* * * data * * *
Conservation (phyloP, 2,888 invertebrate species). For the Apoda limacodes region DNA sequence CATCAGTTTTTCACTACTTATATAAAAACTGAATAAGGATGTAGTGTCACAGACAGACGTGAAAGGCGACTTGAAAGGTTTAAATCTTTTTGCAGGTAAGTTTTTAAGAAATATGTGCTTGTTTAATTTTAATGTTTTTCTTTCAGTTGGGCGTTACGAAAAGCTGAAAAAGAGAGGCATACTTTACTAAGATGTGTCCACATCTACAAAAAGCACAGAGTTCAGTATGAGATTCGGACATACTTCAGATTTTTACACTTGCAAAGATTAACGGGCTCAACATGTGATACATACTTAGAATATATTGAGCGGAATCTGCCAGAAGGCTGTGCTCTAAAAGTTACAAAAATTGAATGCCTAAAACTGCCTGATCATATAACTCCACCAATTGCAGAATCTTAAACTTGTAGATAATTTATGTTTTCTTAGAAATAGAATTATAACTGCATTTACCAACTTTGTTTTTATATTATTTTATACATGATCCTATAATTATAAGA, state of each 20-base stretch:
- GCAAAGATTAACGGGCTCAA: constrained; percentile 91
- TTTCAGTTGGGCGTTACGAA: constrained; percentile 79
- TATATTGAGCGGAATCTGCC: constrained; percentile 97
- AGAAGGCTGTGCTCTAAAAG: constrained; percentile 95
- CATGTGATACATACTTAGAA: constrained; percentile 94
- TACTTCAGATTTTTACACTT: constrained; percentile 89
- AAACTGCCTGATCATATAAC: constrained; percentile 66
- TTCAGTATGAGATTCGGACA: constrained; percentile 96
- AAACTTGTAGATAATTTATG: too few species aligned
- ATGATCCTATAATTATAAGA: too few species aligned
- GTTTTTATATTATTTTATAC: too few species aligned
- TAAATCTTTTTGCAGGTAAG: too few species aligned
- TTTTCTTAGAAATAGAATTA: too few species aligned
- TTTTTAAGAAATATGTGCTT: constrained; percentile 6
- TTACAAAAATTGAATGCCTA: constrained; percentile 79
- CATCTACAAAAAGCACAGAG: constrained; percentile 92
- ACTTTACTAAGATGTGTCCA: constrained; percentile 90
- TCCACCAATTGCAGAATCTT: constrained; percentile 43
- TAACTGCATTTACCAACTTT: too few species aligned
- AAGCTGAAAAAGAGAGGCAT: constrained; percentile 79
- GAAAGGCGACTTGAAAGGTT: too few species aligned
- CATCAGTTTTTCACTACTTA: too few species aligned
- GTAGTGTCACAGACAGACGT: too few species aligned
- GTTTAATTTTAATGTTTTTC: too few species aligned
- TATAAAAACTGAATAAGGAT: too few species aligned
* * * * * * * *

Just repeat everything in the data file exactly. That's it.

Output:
Conservation (phyloP, 2,888 invertebrate species). For the Apoda limacodes region DNA sequence CATCAGTTTTTCACTACTTATATAAAAACTGAATAAGGATGTAGTGTCACAGACAGACGTGAAAGGCGACTTGAAAGGTTTAAATCTTTTTGCAGGTAAGTTTTTAAGAAATATGTGCTTGTTTAATTTTAATGTTTTTCTTTCAGTTGGGCGTTACGAAAAGCTGAAAAAGAGAGGCATACTTTACTAAGATGTGTCCACATCTACAAAAAGCACAGAGTTCAGTATGAGATTCGGACATACTTCAGATTTTTACACTTGCAAAGATTAACGGGCTCAACATGTGATACATACTTAGAATATATTGAGCGGAATCTGCCAGAAGGCTGTGCTCTAAAAGTTACAAAAATTGAATGCCTAAAACTGCCTGATCATATAACTCCACCAATTGCAGAATCTTAAACTTGTAGATAATTTATGTTTTCTTAGAAATAGAATTATAACTGCATTTACCAACTTTGTTTTTATATTATTTTATACATGATCCTATAATTATAAGA, state of each 20-base stretch:
- GCAAAGATTAACGGGCTCAA: constrained; percentile 91
- TTTCAGTTGGGCGTTACGAA: constrained; percentile 79
- TATATTGAGCGGAATCTGCC: constrained; percentile 97
- AGAAGGCTGTGCTCTAAAAG: constrained; percentile 95
- CATGTGATACATACTTAGAA: constrained; percentile 94
- TACTTCAGATTTTTACACTT: constrained; percentile 89
- AAACTGCCTGATCATATAAC: constrained; percentile 66
- TTCAGTATGAGATTCGGACA: constrained; percentile 96
- AAACTTGTAGATAATTTATG: too few species aligned
- ATGATCCTATAATTATAAGA: too few species aligned
- GTTTTTATATTATTTTATAC: too few species aligned
- TAAATCTTTTTGCAGGTAAG: too few species aligned
- TTTTCTTAGAAATAGAATTA: too few species aligned
- TTTTTAAGAAATATGTGCTT: constrained; percentile 6
- TTACAAAAATTGAATGCCTA: constrained; percentile 79
- CATCTACAAAAAGCACAGAG: constrained; percentile 92
- ACTTTACTAAGATGTGTCCA: constrained; percentile 90
- TCCACCAATTGCAGAATCTT: constrained; percentile 43
- TAACTGCATTTACCAACTTT: too few species aligned
- AAGCTGAAAAAGAGAGGCAT: constrained; percentile 79
- GAAAGGCGACTTGAAAGGTT: too few species aligned
- CATCAGTTTTTCACTACTTA: too few species aligned
- GTAGTGTCACAGACAGACGT: too few species aligned
- GTTTAATTTTAATGTTTTTC: too few species aligned
- TATAAAAACTGAATAAGGAT: too few species aligned